An administration official told CNN it was a mistake for the Trump administration not to leave the door open to purchase more Pfizer coronavirus vaccine doses earlier this summer.
The official said the US simply may have to hope that the other vaccines being produced by other companies are just as effective as the Pfizer doses.
“They shouldn’t have closed the door,” the official said, adding that “they could have left the door open” to purchasing more doses.
If the other vaccines being manufactured by Pfizer’s rivals are not as effective, it could have a detrimental effect on inoculating the American public, the official said.
“It’s going to look bad,” the official added.
On Monday, some senior administration officials denied reports that the administration passed on the Pfizer offer, and White House press secretary Kayleigh McEnany echoed that denial to CNN’s Joe Johns on Tuesday morning.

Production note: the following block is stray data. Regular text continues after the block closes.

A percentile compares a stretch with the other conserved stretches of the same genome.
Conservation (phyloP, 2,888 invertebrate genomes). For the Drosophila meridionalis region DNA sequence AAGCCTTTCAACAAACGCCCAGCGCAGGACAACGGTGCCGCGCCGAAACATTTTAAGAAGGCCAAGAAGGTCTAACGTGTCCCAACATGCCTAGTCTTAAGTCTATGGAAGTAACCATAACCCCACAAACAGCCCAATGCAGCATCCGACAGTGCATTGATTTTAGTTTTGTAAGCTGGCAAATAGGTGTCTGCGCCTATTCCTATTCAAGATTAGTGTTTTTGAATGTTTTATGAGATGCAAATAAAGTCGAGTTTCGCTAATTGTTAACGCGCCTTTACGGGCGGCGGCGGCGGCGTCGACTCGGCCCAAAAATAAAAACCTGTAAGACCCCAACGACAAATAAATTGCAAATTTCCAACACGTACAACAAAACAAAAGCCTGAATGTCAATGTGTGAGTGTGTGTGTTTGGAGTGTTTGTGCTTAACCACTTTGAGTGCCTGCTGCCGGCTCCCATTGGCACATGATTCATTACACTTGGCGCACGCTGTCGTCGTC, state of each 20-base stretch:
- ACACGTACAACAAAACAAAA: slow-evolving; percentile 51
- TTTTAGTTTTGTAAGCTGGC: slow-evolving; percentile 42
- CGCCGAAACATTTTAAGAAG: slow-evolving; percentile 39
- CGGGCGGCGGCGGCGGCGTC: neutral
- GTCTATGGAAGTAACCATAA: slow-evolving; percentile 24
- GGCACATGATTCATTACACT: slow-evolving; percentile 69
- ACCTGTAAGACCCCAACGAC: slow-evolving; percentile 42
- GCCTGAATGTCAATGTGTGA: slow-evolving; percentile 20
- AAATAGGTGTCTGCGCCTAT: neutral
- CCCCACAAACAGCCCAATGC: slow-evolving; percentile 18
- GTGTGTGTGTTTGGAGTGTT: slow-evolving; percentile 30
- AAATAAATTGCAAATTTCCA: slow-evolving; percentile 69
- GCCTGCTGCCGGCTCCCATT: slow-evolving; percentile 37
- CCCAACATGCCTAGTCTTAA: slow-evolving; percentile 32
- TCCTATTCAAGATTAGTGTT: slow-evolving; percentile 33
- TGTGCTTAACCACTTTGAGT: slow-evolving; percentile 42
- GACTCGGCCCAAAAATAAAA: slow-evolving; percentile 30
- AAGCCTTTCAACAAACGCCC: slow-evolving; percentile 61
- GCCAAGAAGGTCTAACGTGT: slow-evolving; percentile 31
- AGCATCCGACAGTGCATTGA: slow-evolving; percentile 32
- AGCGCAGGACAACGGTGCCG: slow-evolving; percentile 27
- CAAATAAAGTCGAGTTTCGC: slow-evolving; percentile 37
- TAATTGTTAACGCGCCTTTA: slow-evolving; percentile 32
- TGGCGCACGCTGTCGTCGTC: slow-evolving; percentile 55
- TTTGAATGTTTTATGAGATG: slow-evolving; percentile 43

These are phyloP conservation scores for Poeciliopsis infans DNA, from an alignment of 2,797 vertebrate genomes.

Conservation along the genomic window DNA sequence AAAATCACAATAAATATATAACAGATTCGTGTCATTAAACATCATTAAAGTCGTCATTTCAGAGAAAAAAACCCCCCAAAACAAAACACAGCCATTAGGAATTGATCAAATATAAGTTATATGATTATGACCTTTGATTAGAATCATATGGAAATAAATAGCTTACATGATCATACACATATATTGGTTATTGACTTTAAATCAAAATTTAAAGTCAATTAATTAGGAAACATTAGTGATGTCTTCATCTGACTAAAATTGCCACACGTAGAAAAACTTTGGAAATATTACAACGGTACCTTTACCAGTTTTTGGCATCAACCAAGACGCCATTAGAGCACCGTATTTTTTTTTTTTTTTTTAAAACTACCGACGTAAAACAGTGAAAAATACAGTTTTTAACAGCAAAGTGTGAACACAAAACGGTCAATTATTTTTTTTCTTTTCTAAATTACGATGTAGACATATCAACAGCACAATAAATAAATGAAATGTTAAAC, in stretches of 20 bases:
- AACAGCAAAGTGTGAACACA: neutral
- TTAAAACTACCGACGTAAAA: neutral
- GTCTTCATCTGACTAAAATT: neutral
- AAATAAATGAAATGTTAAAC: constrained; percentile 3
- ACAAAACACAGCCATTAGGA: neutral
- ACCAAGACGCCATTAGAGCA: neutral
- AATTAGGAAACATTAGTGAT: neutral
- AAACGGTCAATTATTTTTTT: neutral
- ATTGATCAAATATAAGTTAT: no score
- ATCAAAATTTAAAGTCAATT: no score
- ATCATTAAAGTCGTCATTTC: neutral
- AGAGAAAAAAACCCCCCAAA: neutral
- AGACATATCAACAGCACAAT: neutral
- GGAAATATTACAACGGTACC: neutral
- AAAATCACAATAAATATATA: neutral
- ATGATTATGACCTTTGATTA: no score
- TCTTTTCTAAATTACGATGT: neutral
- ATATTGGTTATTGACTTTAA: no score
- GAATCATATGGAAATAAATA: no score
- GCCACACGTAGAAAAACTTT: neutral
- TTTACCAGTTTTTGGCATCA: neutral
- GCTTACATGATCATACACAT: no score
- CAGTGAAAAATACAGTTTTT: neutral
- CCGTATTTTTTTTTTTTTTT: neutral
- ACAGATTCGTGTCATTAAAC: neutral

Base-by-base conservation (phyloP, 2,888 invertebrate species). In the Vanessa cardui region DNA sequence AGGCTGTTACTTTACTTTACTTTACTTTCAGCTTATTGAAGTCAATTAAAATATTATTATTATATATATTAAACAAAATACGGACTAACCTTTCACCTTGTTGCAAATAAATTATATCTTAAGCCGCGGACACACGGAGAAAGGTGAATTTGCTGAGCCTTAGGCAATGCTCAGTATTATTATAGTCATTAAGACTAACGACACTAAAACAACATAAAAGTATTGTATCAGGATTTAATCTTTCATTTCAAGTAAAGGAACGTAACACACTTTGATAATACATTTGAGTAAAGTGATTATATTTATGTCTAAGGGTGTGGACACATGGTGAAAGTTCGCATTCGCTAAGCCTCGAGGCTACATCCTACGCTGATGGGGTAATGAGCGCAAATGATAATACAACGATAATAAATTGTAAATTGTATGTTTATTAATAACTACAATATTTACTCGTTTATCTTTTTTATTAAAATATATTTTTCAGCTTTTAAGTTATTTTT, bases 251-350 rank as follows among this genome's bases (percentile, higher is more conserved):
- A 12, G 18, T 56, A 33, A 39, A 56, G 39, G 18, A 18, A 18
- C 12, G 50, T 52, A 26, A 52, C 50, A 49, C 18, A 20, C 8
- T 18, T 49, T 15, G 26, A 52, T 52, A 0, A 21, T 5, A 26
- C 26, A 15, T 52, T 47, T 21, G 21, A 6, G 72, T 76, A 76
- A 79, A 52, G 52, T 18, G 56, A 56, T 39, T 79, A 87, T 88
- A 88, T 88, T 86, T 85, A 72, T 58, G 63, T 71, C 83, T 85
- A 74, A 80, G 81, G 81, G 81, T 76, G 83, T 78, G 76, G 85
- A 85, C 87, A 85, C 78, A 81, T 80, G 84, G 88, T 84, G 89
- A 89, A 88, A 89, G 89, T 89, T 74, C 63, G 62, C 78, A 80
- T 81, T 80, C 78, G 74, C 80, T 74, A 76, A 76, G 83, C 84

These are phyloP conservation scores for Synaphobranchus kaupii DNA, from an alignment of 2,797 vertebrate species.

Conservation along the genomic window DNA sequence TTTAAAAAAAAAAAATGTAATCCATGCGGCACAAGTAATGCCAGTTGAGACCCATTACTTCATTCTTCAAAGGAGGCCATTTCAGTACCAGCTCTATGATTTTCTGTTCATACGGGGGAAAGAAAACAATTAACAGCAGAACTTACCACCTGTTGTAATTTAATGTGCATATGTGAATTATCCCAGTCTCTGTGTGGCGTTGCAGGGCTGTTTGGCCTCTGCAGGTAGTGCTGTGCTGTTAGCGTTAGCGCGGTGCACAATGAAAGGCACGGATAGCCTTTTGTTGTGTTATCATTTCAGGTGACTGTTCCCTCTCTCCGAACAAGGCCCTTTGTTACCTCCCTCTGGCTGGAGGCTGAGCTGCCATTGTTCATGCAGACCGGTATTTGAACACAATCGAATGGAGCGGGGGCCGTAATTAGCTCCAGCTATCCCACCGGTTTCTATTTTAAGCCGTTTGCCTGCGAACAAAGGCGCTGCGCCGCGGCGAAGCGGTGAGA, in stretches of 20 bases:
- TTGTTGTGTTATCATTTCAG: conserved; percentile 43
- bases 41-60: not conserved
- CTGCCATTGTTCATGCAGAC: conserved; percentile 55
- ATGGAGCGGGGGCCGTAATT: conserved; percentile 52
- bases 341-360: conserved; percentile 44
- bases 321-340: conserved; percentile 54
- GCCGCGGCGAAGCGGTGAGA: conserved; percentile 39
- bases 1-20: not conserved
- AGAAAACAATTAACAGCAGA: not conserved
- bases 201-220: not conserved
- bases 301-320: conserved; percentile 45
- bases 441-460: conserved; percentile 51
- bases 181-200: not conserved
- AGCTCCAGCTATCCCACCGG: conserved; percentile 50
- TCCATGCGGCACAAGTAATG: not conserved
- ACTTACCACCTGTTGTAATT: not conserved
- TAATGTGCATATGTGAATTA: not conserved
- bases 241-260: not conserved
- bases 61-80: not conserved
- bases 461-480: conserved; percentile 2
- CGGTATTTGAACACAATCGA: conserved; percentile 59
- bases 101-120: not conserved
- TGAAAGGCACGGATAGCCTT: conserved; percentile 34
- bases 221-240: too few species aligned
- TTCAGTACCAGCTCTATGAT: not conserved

But her deputy press secretary, Brian Morgenstern, told Fox News later Tuesday that there were “options” with Pfizer under discussion, but that the talks didn’t get into the details of the potential purchase.
“When we went to discuss exercising those options, we never got to whether we’d have one dose or 100 million, whether it would be tomorrow or 10 years, so when we’re in that kind of status, I think it’s disingenuous to say there was an offer there that we really could have accepted moving forward,” Morgenstern said.